During most of the twentieth century, cardiovascular mortality increased in the United
States while other causes of death declined. By 1958, the age-standardized death rate
(ASDR) for cardiovascular causes for females was 1.84 times that for all other causes,
combined(and, for males, 1.79). Although contemporary observers believed that
cardiovascular mortality would remain high, the late 1950s and early 1960s turned out
to be the peak of a roughly 70-year epidemic. By 1988 for females (1986 for males), a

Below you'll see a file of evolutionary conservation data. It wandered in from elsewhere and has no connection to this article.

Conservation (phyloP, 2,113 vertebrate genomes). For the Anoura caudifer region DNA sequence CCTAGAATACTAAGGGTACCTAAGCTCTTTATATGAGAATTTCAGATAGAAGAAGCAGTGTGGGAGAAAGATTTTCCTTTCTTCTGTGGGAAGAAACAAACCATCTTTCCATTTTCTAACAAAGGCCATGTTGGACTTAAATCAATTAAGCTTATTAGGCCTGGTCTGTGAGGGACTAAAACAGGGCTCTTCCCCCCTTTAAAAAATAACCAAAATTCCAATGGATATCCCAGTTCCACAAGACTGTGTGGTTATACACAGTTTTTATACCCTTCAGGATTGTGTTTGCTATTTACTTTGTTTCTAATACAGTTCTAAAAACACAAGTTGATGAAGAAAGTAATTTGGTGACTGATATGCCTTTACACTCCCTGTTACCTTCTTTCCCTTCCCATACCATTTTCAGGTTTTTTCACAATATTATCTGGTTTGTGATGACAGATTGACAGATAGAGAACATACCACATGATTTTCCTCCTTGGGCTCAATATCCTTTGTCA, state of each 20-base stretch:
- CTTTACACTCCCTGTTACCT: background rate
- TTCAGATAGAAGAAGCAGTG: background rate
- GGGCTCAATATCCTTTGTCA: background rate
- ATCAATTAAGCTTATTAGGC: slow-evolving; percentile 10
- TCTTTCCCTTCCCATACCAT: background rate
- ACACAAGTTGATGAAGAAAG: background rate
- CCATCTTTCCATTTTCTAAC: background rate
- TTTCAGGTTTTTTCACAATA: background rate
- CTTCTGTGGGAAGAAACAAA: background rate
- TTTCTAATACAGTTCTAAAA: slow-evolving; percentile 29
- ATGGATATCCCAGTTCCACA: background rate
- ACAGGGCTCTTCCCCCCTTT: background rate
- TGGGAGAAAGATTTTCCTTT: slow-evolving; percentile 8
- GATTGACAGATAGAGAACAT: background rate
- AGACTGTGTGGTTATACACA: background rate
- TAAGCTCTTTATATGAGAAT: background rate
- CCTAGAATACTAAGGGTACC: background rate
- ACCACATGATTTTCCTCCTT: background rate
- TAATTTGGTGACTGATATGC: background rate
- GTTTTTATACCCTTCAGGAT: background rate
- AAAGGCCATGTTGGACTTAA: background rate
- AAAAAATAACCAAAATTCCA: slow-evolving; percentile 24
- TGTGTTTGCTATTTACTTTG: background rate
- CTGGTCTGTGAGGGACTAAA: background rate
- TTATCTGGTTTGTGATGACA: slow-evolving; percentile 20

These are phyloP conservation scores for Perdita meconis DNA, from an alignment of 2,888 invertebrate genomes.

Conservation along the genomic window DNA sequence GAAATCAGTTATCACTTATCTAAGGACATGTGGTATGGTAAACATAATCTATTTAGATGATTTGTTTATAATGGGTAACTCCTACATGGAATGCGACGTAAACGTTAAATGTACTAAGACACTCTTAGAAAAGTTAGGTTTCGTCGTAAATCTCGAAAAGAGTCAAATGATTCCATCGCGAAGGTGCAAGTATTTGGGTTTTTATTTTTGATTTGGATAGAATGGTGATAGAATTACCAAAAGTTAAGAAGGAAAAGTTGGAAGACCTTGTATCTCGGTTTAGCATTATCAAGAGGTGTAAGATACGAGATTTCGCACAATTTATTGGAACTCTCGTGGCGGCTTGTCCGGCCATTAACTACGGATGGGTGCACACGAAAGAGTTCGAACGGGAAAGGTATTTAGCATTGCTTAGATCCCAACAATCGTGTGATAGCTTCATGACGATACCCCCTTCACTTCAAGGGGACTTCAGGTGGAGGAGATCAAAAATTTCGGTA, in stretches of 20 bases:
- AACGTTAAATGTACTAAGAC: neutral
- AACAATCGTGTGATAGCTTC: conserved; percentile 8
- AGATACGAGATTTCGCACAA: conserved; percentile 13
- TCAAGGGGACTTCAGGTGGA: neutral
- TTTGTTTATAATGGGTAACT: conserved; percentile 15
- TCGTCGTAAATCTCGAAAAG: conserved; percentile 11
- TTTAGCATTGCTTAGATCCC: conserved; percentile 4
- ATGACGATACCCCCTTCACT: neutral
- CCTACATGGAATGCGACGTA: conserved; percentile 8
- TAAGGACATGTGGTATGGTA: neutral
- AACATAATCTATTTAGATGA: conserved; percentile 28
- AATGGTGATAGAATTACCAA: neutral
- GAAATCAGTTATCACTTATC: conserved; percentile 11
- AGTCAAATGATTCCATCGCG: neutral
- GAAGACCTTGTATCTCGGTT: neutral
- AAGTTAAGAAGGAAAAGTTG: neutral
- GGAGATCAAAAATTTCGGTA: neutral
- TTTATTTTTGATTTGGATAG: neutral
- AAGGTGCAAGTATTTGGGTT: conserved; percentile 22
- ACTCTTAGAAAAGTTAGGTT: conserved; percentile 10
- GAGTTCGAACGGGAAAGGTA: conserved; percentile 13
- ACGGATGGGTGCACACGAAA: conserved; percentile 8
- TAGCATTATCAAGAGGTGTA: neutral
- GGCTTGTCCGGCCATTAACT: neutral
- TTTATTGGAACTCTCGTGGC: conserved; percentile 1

spectacular decline had occurred, wherein the ASDR for cardiovascular causes was less
than that for other causes combined. We discuss this phenomenon from a demographic
point of view. We also test a hypothesis from the literature, that the 1918 influenza
pandemic caused the cardiovascular mortality epidemic; we fail to find support.

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